Killing of Cambodian couple by businessman revives impunity concerns

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(AP) — In a case that has sparked widespread public outrage, a court in Cambodia formally charged a real estate entrepreneur who held a royally bestowed title with the premeditated murder of a young couple in the capital Phnom Penh.

Social media has been awash for the past week with comments asserting that the suspect is likely to get off because he is rich, a common view about the Southeast Asian country’s justice system. The court ruled Saturday.

The suspect, 50-year-old Srey Sina, allegedly shot to death 27-year-old Long Lysong and his 25-year-old fiancée Khim Kanhchana on June 17 while intervening in a dispute between neighbours. Two other victims in their early 20s sustained minor injuries.

Srey Sina was also charged with attempted murder and illegal possession of a firearm by the Phnom Penh Municipal Court, according to a statement issued Sunday by the Justice Ministry. It said the charges will be prosecuted in two separate proceedings, each allowing a maximum sentence of 15 years imprisonment. Cambodia does not have the death penalty. Prosecutors said additional charges could be lodged after further investigation.

The court ordered the suspect detained at Prey Sar prison. He has not been made available for comment and court officials could not be reached Sunday to learn if he has a lawyer.

The case attracted massive attention not only because of the seemingly unprovoked killing of a young, soon-to-be married couple and the petty dispute that sparked it, but also because the suspect held the title of Oknha, an honorific bestowed on business people who donate large sums of money to the government.

The Oknha title is generally associated with influential tycoons who are considered cronies of the ruling Cambodian People’s Party, which has held power for almost four decades. But there are about 1,300 title holders, most of whom, like the suspect, are not public figures.

Unofficially, the title is associated with impunity for the rich, serving as a kind of pre-emptive get-out-of-jail-free card or a way of short-cutting government regulations.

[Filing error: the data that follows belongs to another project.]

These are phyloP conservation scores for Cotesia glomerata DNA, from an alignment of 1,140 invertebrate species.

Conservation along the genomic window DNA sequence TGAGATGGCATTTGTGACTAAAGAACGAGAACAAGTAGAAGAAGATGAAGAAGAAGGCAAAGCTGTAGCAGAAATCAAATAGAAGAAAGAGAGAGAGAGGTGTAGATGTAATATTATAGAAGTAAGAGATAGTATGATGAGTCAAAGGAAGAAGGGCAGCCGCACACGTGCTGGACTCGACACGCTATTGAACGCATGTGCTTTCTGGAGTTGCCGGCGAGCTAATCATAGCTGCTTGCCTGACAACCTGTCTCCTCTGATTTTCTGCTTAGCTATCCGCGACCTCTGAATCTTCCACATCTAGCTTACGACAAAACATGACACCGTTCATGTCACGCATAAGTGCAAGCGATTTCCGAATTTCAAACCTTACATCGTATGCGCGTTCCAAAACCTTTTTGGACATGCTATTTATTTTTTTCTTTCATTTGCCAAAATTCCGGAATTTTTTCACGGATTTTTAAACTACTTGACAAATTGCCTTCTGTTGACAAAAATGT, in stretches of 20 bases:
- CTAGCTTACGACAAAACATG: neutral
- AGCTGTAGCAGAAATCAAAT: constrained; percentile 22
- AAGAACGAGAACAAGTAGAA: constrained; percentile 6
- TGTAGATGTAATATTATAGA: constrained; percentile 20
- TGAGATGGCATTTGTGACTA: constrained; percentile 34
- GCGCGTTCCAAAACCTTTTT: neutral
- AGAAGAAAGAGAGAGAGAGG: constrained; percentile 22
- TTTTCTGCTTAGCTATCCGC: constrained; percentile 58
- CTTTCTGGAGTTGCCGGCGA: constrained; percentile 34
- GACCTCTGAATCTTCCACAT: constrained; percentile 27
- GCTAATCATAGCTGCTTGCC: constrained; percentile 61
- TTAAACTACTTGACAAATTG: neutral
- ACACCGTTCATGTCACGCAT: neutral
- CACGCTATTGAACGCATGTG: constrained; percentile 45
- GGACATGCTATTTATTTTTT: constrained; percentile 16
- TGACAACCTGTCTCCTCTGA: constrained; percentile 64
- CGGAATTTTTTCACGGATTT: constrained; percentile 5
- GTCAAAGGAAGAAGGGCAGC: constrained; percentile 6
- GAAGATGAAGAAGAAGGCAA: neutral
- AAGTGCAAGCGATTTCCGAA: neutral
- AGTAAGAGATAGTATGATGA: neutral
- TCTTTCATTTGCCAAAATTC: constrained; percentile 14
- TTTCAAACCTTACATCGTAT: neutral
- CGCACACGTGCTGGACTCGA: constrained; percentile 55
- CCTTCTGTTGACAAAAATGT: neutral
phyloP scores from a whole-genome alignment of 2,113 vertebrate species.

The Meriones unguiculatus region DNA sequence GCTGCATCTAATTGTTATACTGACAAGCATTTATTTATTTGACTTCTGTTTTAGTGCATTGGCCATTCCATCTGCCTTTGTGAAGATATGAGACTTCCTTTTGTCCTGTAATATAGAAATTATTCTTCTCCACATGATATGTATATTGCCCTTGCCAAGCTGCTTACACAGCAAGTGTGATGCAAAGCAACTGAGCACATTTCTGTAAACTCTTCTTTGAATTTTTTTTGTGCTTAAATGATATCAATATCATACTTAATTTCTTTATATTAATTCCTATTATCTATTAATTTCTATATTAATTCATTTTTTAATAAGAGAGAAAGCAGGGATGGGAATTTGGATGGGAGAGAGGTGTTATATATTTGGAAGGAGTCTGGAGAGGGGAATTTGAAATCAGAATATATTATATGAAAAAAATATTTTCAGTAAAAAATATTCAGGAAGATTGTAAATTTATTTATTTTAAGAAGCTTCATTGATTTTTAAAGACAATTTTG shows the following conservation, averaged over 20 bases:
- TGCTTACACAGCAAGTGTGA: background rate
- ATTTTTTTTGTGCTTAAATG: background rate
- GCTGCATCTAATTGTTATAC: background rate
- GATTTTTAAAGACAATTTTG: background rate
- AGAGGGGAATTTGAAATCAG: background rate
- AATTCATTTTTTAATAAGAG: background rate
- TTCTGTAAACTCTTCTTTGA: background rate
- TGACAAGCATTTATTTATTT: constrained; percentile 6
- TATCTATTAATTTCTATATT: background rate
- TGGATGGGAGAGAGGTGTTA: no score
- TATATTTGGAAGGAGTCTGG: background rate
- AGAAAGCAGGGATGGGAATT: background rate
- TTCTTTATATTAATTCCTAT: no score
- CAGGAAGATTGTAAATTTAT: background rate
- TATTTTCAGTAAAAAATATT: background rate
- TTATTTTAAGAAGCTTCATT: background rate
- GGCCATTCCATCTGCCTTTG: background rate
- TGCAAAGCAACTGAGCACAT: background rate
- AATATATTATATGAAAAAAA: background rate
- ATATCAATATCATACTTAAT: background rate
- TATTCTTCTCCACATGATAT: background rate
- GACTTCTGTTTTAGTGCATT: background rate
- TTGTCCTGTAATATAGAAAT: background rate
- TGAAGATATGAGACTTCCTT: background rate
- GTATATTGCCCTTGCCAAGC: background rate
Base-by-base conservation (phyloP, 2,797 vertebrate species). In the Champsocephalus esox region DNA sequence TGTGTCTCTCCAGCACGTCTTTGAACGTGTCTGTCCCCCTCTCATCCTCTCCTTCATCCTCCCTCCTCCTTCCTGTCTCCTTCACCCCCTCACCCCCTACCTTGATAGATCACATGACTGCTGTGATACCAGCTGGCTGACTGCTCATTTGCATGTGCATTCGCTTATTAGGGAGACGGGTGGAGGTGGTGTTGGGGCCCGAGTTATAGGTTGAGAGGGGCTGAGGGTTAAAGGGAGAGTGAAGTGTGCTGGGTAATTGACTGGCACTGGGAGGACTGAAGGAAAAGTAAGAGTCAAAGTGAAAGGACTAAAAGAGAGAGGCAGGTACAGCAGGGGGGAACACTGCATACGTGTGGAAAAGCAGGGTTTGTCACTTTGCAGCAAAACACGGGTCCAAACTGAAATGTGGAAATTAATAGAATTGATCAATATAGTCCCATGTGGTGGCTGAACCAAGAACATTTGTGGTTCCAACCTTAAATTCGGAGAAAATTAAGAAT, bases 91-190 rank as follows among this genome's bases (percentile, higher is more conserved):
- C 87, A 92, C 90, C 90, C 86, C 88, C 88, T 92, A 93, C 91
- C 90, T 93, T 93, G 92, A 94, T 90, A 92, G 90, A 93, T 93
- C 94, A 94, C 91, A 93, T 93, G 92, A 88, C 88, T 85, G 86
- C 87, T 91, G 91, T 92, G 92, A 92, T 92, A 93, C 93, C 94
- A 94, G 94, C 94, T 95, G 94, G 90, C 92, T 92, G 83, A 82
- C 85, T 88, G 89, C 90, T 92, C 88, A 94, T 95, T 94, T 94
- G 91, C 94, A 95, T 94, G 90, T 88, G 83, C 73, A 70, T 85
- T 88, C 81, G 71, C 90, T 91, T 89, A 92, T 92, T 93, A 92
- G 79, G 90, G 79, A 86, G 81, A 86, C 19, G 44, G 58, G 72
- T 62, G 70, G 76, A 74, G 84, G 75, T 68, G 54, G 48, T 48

Any cases involving blatant criminality — such as physical attacks or drug trafficking, for example — that attract public interest risk blowback for the government, opening it up to attacks from its opponents.

In recognition of the political sensitivity, Prime Minister Hun Manet and members of his government were quick to issue condolences for the deaths and give assurances that justice would be vigorously pursued.

After his arrest, Srey Sina had his Oknha title revoked by King Norodom Sihamoni. At least two other Ohkna holders had their titles revoked earlier this year in connection with alleged cases of major fraud.

Last week’s shooting was reported to have sprung from a dispute between the victims and one of their neighbors, who was a tenant in a property belonging to the suspect. The tenant, who is not charged with anything, was said by police to have called Srey Sina to help her with the dispute, which police said involved matters including a clothesline, a mango tree and a parking space.

A security camera video leaked to social media over the weekend showed the suspect gesture to Long Lysong to come over to him to a spot just out of camera range, where he evidently shoots him point-blank. He then moves back into view with his pistol, as the other victims scramble to hide underneath and behind tables, but are pursued and shot.

Police, who captured the suspect several hours after he fled the scene of the shooting, said he confessed to the act, claiming that he had been enraged by Long Lysong speaking rudely to him.

In addition to appeals for the harshest possible punishment for the killer, the incident has led to calls for tighter gun control.

By Sopheng Cheang, Associated Press